Brian Wilson’s voice is trashed; let’s get that out of the way from the top. That sweet, pure tenor is gone. But it doesn’t really matter. WC will explain.
Brian Wilson and Al Jardine, two of the original Beach Boys, are touring on the 50th anniversary (technically, now the 51st) of the release of “Pet Sounds,” the critics’ consensus as the best Beach Boys album. Backed by 10 to 11 musicians, Wilson, at the famous white baby grand piano, worked through the Beach Boys’ songbook, including, in the second set, the entire “Pet Sounds” album.
Brian Wilson has always been a fan of the “Wall of Sound,” the music production formula developed by American record producer Phil Spector at Gold Star Studios in the 1960s. Wilson has re-worked many of the vocals-dominated Beach Boys songs to create dense backgrounds of instrumentation, with almost all of the musicians singing harmony against a lead lyric. Spector built his layers of music by multiple dubbing in the studio; Wilson has done it live in concert and it added a lot of muscle to those great old songs.
The Beach Boys were brothers Brian, Dennis, and Carl Wilson, their cousin Mike Love, and their friend Al Jardine. Dennis Wilson drowned in 1983 and Carl Wilson died of lung cancer in 1998. The Beach Boys, even prior to those losses, split into two groups: the Brian Wilson-fronted show WC saw Thursday night and the Mike Love-led Beach Boys, an oldies show. Oddly, they are all employees of Beach Brothers, the holding company.1
In their day, Brian Wilson and Mike Love had the widest vocal range. As Brian Wilson described it, Love “can go from bass to the E above middle C”, and Brian himself “can take the second D in the treble clef.” Brian’s range is gone; Mike Love doesn’t perform with him. The replacement on lead vocals comes from a surprising place: Al Jardine’s son. Matt Jardine did a very credible – sometimes uncanny – job covering the ranges that Brian Wilson has lost and Mike Love wasn’t present to carry.
There was a discordant note: Blondie Chaplin, one-time member of the Beach Boys and the lead singer on the Beach Boys’ “Sail On, Sailor” did two thrash guitar songs. They had nothing to do with the Beach Boys’s music or the mood, and weren’t even that well performed. They certainly had nothing to do with the music Brian Wilson wrote and performed. His third song, “Sail On, Sailor” was a little closer to Beach Boys music, but still a little over-amped.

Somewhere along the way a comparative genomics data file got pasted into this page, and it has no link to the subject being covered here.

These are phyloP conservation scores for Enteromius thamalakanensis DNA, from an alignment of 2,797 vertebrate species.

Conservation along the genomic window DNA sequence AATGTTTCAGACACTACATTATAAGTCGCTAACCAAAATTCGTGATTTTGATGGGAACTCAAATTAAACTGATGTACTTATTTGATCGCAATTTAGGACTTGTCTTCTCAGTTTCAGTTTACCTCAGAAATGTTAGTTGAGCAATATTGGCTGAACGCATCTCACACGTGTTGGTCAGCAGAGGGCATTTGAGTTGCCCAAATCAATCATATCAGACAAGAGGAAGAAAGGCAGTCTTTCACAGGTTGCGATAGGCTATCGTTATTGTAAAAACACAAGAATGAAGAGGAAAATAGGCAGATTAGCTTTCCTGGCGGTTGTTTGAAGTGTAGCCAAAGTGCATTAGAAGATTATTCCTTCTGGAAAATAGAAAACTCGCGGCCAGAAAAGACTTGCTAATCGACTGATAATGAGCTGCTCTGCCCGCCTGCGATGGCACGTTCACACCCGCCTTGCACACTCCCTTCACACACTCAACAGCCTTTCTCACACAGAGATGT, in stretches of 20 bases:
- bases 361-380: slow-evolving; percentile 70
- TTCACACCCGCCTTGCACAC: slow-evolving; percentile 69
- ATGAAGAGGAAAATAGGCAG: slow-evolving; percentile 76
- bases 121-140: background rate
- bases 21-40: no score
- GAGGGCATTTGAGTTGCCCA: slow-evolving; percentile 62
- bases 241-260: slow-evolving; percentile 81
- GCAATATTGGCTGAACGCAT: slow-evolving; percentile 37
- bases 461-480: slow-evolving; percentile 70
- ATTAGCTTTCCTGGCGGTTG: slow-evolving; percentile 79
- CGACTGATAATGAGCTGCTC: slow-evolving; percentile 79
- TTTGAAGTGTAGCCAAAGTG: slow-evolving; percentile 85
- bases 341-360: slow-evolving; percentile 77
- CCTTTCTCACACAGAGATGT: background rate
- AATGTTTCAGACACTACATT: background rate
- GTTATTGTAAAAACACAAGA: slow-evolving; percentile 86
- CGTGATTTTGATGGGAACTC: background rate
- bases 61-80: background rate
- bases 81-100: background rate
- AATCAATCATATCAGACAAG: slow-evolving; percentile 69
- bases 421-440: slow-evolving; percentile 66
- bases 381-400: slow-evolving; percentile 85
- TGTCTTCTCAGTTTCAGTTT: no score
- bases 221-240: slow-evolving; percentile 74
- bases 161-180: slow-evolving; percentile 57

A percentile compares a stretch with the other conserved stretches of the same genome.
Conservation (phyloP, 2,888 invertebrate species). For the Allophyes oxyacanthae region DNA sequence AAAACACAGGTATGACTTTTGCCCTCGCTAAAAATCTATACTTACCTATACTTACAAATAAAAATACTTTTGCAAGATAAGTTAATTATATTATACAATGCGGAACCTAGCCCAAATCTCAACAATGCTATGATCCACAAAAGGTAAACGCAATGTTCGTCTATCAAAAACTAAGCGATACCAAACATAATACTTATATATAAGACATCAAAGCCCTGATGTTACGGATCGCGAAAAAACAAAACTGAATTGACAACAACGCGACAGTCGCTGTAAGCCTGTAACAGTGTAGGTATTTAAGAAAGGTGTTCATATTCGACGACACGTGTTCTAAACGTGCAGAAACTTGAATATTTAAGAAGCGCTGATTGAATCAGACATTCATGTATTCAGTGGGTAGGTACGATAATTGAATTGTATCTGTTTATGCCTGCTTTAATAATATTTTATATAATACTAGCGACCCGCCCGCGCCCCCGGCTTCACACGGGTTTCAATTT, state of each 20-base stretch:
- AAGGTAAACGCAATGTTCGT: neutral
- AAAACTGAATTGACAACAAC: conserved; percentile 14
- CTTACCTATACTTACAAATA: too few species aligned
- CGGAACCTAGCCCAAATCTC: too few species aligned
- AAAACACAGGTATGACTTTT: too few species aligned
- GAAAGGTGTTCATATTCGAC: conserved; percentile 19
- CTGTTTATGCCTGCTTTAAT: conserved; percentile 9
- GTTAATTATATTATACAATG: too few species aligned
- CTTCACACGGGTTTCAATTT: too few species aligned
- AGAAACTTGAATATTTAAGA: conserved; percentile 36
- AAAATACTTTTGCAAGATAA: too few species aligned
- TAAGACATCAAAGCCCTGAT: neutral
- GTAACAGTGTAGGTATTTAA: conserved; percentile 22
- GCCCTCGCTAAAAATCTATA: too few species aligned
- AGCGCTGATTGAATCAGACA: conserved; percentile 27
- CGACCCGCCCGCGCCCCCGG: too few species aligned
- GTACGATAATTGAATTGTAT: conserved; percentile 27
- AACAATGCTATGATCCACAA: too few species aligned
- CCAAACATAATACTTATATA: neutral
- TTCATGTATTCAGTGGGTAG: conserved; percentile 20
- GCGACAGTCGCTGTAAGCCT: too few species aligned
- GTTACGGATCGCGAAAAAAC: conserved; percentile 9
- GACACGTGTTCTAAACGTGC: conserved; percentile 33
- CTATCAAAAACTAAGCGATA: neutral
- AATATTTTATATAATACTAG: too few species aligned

The second set, following an intermission, was “Pet Sounds,” with the songs played in album order. It’s tougher than it sounds. “Per Sounds” famously has a huge array of instruments and sounds. Theremins, bicycle horns and bells, dogs barking, horns, flutes, weird percussion; it was all there, and very well done. And the band absolutely nailed “Sloop John B,” WC’s favorite Beach Boys song ever. For a 50-year old album, it has held up very well, and the sudden end of “Caroline, No,” the final track, as always, left the crowd feeling as if they’d fallen off a cliff.
In an extended encore, Brian Wilson rounded out the rest of the Beach Boys’ greatest hits list: “Good Vibrations,” “Fun Fun Fun,” “Barbara Ann,” “Help Me, Rhonda,” “Surfing USA” and more. The audience, as you can imagine, was rocking.
The show closed with a near-solo by Brian Wilson, a soft, regretful ballad, “Love and Mercy,” where his time-ravaged voice was perfect.
WC approached the concert with some worry. Brian Wilson is a damaged genius. Mental illness, drugs and physical disabilities have plagued him. He very nearly needs help walking on stage. Both of his brothers are dead and his very limited ability to compose new songs seems to haunt him. But he has surrounded himself with excellent musicians, a skilled music director in Von Mertens and a vision for recasting those old hits. And it all worked brilliantly
A great evening from a great set of artists and one of the great pop music composers in WC’s lifetime.
- WC has seen The Beach Boys once before, in a pretty amazing joint concert with Chicago. An hour of Beach Boys songs, an hour of Chicago songs, and a little over and hour of them on stage together, alternating each other’s songs. Mike Love can rock “Saturday in the Park.” Unhappily, the forum was the old Chicago Bulls basketball arena, and the acoustics truly sucked. ↩